After spending more than half of my life at Heal the Bay, I’ve decided to move on and test the waters in academia at my alma mater, UCLA. The decision to step down as president of Heal the Bay was one of the toughest decisions of my life. I’ve put my heart and soul into this place and most of my closest friendships are with staff, board, volunteers and colleagues.
As an organization, Heal the Bay has accomplished so much in the last 26 years. No one can say that our local coastal waters are more polluted or that our coastal resources are less protected than they were when the organization started in 1985. Coming to work every day to work on improving everyone’s quality of life in the region, and protecting aquatic life was the best job I could realistically imagine. (I hope Vin Scully will always have the best job I could unrealistically imagine holding). My decision to step down marks a mid-life crisis of sorts. For the last five years, I’ve been obsessed by thoughts that I could have a larger beneficial impact in the environmental field. My experience as an an Aspen Institute Energy and Environment Catto Fellow made me think a great deal about the future and having larger impact.
Through the fellowship, our class of 20 focused on the the ineffectiveness of international environmental governance. An eye-opening examination of multi-national environmental agreements, the UN Environmental Progam, and the UN environmental Millennium Development Goals made me appreciate Heal the Bay’s efforts on a local, regional and statewide scale even more. Despite my increasing awareness that the “Think Global, Act Local” paradigm is most effective way to go on environmental issues, I came to the conclusion that I needed to move on for another reason. After 23 years at Heal the Bay, I wasn’t learning as much as I wanted and I needed a new set of challenges.
I spent a lot of time thinking about when I should move on from Heal the Bay. I certainly didn’t want to leave when our founding president and my mentor and dear friend, Dorothy Green, was battling terminal cancer five years ago. Also, leaving Heal the Bay shortly thereafter wouldn’t have been in the organization’s best interest. Now seems to be a good time for a number of selfish and unselfish reasons. Selfishly, we had a great year last year. An amazing year:
Los Angeles approved a groundbreaking Low Impact Development ordinance and 10-year funding for sewer infrastructure and treatment plant maintenance and upgrades. Long Beach passed a similar LID ordinance and a plastic bag ban.
The L.A. County Department of Public Health approved rainwater-use guidelines that provide certainty and clarity for future projects that capture local water supply from stormwater. Santa Monica and L.A. County’s plastic bag bans went into effect. Although extremely controversial, a State District Court judge upheld the State Parks and Coastal Conservancy’s Malibu Lagoon Restoration plan.
The state legislature passed the most important marine conservation bill of the last decade: a prohibition on the sale of shark fins. The Regional Water Board and Malibu entered into an agreement requiring the completion of a water recycling plant in the civic center by 2015, with commitments to hook up commercial facilities and residential properties causing or contributing to pollution at Malibu Lagoon and Surfrider Beach.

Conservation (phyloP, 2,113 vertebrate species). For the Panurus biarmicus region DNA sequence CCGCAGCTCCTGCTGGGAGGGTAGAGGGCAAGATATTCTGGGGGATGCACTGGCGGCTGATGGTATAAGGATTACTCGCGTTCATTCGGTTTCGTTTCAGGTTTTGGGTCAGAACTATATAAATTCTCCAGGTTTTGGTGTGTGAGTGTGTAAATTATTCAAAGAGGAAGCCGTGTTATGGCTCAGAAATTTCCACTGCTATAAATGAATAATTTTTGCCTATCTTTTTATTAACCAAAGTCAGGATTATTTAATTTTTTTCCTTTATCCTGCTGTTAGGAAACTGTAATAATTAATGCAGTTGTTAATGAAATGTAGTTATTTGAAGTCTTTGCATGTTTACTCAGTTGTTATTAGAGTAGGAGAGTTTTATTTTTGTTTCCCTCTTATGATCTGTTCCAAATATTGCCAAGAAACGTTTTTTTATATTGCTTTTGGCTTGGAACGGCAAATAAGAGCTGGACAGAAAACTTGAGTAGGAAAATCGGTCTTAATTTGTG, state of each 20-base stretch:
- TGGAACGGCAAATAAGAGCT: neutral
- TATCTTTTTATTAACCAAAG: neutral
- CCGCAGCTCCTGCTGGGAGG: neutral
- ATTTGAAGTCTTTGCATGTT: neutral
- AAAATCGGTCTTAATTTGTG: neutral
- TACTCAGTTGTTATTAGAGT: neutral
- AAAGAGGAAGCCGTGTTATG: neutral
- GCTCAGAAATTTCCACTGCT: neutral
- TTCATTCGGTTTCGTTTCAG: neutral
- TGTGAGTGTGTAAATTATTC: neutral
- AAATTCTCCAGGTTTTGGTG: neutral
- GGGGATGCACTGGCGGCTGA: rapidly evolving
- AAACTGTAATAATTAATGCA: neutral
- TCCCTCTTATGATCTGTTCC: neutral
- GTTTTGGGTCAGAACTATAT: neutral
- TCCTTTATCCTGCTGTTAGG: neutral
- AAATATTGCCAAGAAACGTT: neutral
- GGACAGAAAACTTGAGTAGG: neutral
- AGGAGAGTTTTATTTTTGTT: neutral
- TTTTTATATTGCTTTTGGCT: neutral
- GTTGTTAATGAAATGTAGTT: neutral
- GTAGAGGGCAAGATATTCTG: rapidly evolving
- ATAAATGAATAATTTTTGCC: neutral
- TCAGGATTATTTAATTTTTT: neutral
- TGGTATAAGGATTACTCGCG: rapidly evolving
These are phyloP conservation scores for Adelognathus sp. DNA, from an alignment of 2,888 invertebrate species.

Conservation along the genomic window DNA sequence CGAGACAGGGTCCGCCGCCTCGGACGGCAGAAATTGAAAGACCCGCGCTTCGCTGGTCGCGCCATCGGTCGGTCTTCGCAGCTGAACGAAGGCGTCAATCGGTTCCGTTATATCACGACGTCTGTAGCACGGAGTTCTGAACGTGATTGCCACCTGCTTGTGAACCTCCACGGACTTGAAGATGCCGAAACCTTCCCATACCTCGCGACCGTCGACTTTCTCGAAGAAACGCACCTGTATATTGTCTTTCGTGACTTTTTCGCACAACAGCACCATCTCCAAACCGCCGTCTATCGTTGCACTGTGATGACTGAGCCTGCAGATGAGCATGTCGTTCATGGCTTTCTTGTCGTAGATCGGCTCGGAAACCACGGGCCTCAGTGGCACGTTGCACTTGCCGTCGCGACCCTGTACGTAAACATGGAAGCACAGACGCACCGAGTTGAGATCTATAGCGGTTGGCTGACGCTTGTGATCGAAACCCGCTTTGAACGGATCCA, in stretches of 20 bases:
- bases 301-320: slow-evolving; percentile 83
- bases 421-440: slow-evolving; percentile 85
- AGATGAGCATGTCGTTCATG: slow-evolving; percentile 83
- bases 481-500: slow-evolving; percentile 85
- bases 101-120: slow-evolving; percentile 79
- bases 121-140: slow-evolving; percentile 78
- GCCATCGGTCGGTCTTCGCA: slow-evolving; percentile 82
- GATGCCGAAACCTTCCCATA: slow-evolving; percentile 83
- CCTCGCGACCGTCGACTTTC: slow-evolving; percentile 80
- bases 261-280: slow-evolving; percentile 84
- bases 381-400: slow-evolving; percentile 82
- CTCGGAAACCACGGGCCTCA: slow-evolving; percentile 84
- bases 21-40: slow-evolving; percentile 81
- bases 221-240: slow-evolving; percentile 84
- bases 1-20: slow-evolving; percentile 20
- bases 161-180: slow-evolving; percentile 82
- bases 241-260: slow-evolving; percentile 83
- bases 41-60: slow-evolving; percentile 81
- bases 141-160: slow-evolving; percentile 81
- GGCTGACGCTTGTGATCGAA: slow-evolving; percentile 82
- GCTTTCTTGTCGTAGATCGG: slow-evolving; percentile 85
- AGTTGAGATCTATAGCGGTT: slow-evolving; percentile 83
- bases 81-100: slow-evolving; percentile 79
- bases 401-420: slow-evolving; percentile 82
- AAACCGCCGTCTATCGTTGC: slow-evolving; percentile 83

And the network of marine protected areas in Southern California, including MPAs off Palos Verdes, Malibu and Catalina, went into effect after years of studies, stakeholder negotiations and public deliberation. Leaving on the high note of an extremely successful 2011 provides a sense of closure and satisfaction.
Unselfishly, Heal the Bay has an incredible senior leadership team that has been ready to run the group without me for years. The directors are all hard-working, experienced, gifted leaders that have accomplished a great deal, and they will achieve even more with the opportunity to make bigger decisions.
Meanwhile, it’s back to school for me. I’m really looking forward to a new set of challenges, helping to build the Institute of the Environment and Sustainability, teaching and working with students, and learning about environmental research and policy outside California’s water world.
My history at UCLA is nearly as extensive as at Heal the Bay. I was born there, went to pre-school there, completed my bachelors, masters and doctorate there, and I teach there as adjunct faculty. I met my wonderful wife of 21 years as a fellow student in UCLA’s Environmental Science and Engineering doctoral program. I gave the commencement to the graduating organismal biology students a few years back. My brothers and mother went to UCLA as well. And yes, I was there when we owned USC in football and I even saw the Bruins win the hoops championship over Arkansas in Seattle in 1995. Most important, genius cardiac surgeon Hillel Laks, saved my son Jake’s life with heart surgery on his second day of life.
Heal the Bay will always be a defining part of me, and I’ll remain active as a board member. I’ll miss the advocacy and the fights for safe, healthy and clean water. I’ll miss the camaraderie and elation after big wins. I’ll miss wearing shorts and T-shirts to work on days without meetings. I’ll miss working a mile from home. I’ll miss the dedicated, wonderful staff and volunteers. And I’ll miss working every day on issues that mean so much to so many in the region. But there’s much, much more to do …
Tomorrow: Some of the more memorable moments at Heal the Bay